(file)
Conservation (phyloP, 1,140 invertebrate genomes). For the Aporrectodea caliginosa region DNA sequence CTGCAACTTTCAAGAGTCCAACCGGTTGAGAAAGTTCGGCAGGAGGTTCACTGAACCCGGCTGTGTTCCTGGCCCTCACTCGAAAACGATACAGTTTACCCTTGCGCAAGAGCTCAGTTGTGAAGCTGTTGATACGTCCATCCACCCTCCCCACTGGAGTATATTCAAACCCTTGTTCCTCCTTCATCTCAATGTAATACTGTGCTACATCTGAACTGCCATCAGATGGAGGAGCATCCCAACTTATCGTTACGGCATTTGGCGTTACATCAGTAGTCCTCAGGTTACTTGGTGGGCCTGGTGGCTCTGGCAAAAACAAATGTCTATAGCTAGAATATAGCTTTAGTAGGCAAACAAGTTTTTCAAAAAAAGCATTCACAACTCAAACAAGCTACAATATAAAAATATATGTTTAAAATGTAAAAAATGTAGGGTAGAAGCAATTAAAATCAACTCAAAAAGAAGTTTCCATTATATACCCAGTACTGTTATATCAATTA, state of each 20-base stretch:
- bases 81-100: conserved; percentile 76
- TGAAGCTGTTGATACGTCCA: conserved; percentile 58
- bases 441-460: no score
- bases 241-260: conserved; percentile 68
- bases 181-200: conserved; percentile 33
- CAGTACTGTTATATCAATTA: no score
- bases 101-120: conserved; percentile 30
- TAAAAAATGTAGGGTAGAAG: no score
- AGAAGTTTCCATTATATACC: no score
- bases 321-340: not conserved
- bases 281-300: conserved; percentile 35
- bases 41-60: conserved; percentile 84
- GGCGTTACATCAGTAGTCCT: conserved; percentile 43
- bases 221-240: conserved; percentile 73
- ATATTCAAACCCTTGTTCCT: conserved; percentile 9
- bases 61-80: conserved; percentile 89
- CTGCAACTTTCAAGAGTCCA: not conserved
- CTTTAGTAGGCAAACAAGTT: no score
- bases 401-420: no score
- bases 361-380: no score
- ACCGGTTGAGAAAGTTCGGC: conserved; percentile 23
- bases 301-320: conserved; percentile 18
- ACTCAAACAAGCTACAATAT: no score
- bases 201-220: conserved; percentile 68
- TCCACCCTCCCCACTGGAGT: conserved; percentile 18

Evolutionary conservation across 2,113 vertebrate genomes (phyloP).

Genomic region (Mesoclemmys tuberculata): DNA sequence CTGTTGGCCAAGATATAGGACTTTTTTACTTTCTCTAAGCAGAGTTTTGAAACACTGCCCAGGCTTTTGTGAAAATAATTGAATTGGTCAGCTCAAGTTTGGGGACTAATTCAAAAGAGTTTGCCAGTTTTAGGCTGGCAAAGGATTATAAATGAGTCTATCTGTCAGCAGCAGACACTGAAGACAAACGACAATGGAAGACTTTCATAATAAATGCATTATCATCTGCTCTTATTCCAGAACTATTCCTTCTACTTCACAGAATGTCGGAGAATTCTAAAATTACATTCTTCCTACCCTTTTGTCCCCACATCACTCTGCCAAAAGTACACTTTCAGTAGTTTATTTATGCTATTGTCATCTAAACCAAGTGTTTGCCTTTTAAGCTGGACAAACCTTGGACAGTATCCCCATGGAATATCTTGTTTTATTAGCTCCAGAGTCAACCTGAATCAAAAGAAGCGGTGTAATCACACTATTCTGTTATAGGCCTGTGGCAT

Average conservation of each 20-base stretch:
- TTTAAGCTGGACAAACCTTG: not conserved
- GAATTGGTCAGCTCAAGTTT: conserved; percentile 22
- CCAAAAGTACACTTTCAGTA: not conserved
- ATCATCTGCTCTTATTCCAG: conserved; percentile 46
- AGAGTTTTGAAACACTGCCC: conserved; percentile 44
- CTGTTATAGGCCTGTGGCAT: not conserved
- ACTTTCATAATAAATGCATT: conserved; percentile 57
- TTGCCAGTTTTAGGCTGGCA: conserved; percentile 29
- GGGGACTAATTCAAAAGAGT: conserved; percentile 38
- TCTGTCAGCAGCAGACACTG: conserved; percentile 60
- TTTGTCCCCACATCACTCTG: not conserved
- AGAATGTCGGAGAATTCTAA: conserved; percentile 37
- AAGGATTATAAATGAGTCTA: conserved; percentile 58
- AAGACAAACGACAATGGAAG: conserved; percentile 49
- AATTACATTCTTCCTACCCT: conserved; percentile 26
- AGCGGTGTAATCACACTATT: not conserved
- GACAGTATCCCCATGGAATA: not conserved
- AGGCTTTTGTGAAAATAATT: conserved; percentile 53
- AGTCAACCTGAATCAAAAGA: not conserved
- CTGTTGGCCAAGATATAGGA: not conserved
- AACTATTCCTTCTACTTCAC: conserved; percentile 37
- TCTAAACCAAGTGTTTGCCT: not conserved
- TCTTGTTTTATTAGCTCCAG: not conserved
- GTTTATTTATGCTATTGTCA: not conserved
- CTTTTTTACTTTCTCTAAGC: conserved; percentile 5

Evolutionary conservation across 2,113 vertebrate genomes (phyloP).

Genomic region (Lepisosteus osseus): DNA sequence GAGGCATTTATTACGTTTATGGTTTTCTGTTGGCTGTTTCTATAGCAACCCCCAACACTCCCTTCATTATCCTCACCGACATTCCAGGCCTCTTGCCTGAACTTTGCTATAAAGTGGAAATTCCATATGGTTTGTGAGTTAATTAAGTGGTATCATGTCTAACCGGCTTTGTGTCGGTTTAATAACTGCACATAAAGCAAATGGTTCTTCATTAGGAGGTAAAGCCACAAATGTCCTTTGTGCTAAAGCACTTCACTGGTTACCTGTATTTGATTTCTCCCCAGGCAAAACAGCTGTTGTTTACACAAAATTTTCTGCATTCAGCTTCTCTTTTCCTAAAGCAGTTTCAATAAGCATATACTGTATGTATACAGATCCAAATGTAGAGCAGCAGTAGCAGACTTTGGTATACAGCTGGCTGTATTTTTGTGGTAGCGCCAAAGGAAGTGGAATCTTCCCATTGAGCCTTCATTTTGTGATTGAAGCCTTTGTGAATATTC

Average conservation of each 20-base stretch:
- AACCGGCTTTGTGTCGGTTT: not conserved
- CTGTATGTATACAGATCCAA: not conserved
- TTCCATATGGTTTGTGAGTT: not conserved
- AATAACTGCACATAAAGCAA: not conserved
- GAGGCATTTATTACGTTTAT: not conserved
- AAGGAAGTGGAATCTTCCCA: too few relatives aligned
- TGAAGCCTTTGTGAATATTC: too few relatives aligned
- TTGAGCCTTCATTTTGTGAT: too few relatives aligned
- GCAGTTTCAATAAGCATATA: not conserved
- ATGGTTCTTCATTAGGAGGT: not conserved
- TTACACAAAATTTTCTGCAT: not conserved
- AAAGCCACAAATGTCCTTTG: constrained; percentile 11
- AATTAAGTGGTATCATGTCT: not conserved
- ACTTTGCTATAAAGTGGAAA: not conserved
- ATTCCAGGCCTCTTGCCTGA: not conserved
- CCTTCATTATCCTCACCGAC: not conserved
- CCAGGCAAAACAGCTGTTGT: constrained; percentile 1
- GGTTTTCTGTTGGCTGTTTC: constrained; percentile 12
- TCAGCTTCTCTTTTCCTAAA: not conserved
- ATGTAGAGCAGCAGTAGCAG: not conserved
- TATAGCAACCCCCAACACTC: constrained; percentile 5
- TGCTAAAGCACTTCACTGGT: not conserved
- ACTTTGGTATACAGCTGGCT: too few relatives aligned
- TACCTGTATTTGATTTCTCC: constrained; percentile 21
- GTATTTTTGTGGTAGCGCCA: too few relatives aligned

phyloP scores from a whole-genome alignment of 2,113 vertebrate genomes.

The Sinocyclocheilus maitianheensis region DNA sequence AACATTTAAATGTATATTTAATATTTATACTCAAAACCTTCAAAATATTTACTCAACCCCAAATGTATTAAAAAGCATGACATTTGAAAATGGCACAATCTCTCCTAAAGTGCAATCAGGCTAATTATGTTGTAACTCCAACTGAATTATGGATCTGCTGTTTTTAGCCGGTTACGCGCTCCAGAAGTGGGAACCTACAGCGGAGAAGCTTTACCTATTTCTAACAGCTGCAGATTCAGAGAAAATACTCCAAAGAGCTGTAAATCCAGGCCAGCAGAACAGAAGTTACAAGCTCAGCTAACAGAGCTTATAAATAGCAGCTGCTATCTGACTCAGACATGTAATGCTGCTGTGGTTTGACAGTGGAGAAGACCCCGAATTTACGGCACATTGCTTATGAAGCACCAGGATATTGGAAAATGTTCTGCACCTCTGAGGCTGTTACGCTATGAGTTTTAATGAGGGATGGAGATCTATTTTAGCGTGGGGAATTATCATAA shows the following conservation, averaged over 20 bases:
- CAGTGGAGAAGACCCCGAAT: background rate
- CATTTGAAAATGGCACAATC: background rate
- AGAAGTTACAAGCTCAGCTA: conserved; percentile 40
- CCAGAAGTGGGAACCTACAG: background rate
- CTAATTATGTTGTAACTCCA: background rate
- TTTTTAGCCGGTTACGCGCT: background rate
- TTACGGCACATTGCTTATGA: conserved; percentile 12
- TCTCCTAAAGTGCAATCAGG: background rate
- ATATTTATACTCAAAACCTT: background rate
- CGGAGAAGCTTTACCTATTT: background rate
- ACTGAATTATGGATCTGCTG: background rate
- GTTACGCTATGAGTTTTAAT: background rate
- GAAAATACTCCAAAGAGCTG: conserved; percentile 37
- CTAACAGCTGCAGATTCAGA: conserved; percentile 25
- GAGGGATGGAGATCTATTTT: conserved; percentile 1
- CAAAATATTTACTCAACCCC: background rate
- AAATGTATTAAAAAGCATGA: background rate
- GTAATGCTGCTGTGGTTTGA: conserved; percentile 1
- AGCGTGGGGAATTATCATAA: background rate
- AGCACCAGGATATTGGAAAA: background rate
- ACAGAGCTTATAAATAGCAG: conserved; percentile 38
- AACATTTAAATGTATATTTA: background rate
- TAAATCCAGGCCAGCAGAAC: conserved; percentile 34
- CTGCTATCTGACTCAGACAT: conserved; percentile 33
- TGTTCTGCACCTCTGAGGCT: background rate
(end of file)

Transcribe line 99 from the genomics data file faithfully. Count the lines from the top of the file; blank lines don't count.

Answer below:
- GAGGGATGGAGATCTATTTT: conserved; percentile 1